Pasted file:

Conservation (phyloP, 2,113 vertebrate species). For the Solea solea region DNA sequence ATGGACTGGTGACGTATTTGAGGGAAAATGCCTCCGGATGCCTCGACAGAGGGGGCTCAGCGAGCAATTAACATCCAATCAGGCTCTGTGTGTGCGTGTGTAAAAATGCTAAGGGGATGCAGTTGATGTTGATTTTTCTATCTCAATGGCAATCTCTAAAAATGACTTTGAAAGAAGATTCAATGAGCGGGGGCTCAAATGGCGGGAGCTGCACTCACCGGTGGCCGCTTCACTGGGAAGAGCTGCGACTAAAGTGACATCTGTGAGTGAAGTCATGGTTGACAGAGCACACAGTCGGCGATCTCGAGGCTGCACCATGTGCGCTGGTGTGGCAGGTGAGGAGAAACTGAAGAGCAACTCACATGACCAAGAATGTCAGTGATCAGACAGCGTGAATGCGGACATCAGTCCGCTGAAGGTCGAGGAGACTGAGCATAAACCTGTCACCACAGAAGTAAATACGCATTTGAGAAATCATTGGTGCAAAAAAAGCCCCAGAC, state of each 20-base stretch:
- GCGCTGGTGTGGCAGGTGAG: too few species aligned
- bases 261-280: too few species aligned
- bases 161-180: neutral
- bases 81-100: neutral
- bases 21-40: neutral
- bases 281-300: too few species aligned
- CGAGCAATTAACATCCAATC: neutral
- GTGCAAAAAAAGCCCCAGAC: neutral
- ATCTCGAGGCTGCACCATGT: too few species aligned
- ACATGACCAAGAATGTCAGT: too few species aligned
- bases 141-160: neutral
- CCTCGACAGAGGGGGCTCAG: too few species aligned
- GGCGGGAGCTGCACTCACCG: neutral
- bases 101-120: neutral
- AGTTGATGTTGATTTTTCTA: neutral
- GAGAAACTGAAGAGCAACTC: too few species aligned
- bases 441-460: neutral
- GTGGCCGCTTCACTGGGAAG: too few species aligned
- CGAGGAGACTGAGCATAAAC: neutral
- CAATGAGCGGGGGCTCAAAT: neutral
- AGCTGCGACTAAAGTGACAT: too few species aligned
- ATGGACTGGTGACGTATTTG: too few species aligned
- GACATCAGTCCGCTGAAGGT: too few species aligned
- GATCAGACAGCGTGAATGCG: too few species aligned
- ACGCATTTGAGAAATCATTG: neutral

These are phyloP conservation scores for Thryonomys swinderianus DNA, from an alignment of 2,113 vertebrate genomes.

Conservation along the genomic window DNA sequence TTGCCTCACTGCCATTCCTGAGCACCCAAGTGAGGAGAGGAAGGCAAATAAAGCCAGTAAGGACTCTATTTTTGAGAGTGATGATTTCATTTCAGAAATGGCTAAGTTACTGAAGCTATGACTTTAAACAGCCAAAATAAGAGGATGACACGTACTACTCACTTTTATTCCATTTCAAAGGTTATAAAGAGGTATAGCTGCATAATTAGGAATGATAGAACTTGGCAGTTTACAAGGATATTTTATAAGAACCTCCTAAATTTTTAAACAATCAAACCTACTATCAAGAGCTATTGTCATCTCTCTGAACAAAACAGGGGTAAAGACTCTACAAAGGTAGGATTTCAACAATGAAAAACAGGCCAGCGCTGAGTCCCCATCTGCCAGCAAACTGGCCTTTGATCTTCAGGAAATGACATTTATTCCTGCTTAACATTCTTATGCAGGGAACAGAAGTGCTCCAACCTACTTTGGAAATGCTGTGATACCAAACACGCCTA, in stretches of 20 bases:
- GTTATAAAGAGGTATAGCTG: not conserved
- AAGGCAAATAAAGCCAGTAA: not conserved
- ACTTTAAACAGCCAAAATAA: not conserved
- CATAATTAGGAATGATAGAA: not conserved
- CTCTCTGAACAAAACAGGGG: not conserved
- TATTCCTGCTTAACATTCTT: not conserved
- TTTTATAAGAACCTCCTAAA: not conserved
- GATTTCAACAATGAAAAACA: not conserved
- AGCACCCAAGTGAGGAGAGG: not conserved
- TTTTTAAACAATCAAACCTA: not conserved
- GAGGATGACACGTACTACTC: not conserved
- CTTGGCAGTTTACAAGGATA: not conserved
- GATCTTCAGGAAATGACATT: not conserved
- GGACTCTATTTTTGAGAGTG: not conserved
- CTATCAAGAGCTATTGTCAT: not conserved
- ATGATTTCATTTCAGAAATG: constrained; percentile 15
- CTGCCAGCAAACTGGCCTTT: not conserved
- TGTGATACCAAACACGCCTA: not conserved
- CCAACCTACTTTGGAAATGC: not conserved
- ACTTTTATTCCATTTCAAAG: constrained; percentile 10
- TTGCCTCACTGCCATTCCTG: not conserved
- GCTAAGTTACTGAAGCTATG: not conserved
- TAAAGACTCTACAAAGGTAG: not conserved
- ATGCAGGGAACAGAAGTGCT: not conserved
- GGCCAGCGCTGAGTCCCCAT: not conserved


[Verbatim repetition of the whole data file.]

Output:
Conservation (phyloP, 2,113 vertebrate species). For the Solea solea region DNA sequence ATGGACTGGTGACGTATTTGAGGGAAAATGCCTCCGGATGCCTCGACAGAGGGGGCTCAGCGAGCAATTAACATCCAATCAGGCTCTGTGTGTGCGTGTGTAAAAATGCTAAGGGGATGCAGTTGATGTTGATTTTTCTATCTCAATGGCAATCTCTAAAAATGACTTTGAAAGAAGATTCAATGAGCGGGGGCTCAAATGGCGGGAGCTGCACTCACCGGTGGCCGCTTCACTGGGAAGAGCTGCGACTAAAGTGACATCTGTGAGTGAAGTCATGGTTGACAGAGCACACAGTCGGCGATCTCGAGGCTGCACCATGTGCGCTGGTGTGGCAGGTGAGGAGAAACTGAAGAGCAACTCACATGACCAAGAATGTCAGTGATCAGACAGCGTGAATGCGGACATCAGTCCGCTGAAGGTCGAGGAGACTGAGCATAAACCTGTCACCACAGAAGTAAATACGCATTTGAGAAATCATTGGTGCAAAAAAAGCCCCAGAC, state of each 20-base stretch:
- GCGCTGGTGTGGCAGGTGAG: too few species aligned
- bases 261-280: too few species aligned
- bases 161-180: neutral
- bases 81-100: neutral
- bases 21-40: neutral
- bases 281-300: too few species aligned
- CGAGCAATTAACATCCAATC: neutral
- GTGCAAAAAAAGCCCCAGAC: neutral
- ATCTCGAGGCTGCACCATGT: too few species aligned
- ACATGACCAAGAATGTCAGT: too few species aligned
- bases 141-160: neutral
- CCTCGACAGAGGGGGCTCAG: too few species aligned
- GGCGGGAGCTGCACTCACCG: neutral
- bases 101-120: neutral
- AGTTGATGTTGATTTTTCTA: neutral
- GAGAAACTGAAGAGCAACTC: too few species aligned
- bases 441-460: neutral
- GTGGCCGCTTCACTGGGAAG: too few species aligned
- CGAGGAGACTGAGCATAAAC: neutral
- CAATGAGCGGGGGCTCAAAT: neutral
- AGCTGCGACTAAAGTGACAT: too few species aligned
- ATGGACTGGTGACGTATTTG: too few species aligned
- GACATCAGTCCGCTGAAGGT: too few species aligned
- GATCAGACAGCGTGAATGCG: too few species aligned
- ACGCATTTGAGAAATCATTG: neutral

These are phyloP conservation scores for Thryonomys swinderianus DNA, from an alignment of 2,113 vertebrate genomes.

Conservation along the genomic window DNA sequence TTGCCTCACTGCCATTCCTGAGCACCCAAGTGAGGAGAGGAAGGCAAATAAAGCCAGTAAGGACTCTATTTTTGAGAGTGATGATTTCATTTCAGAAATGGCTAAGTTACTGAAGCTATGACTTTAAACAGCCAAAATAAGAGGATGACACGTACTACTCACTTTTATTCCATTTCAAAGGTTATAAAGAGGTATAGCTGCATAATTAGGAATGATAGAACTTGGCAGTTTACAAGGATATTTTATAAGAACCTCCTAAATTTTTAAACAATCAAACCTACTATCAAGAGCTATTGTCATCTCTCTGAACAAAACAGGGGTAAAGACTCTACAAAGGTAGGATTTCAACAATGAAAAACAGGCCAGCGCTGAGTCCCCATCTGCCAGCAAACTGGCCTTTGATCTTCAGGAAATGACATTTATTCCTGCTTAACATTCTTATGCAGGGAACAGAAGTGCTCCAACCTACTTTGGAAATGCTGTGATACCAAACACGCCTA, in stretches of 20 bases:
- GTTATAAAGAGGTATAGCTG: not conserved
- AAGGCAAATAAAGCCAGTAA: not conserved
- ACTTTAAACAGCCAAAATAA: not conserved
- CATAATTAGGAATGATAGAA: not conserved
- CTCTCTGAACAAAACAGGGG: not conserved
- TATTCCTGCTTAACATTCTT: not conserved
- TTTTATAAGAACCTCCTAAA: not conserved
- GATTTCAACAATGAAAAACA: not conserved
- AGCACCCAAGTGAGGAGAGG: not conserved
- TTTTTAAACAATCAAACCTA: not conserved
- GAGGATGACACGTACTACTC: not conserved
- CTTGGCAGTTTACAAGGATA: not conserved
- GATCTTCAGGAAATGACATT: not conserved
- GGACTCTATTTTTGAGAGTG: not conserved
- CTATCAAGAGCTATTGTCAT: not conserved
- ATGATTTCATTTCAGAAATG: constrained; percentile 15
- CTGCCAGCAAACTGGCCTTT: not conserved
- TGTGATACCAAACACGCCTA: not conserved
- CCAACCTACTTTGGAAATGC: not conserved
- ACTTTTATTCCATTTCAAAG: constrained; percentile 10
- TTGCCTCACTGCCATTCCTG: not conserved
- GCTAAGTTACTGAAGCTATG: not conserved
- TAAAGACTCTACAAAGGTAG: not conserved
- ATGCAGGGAACAGAAGTGCT: not conserved
- GGCCAGCGCTGAGTCCCCAT: not conserved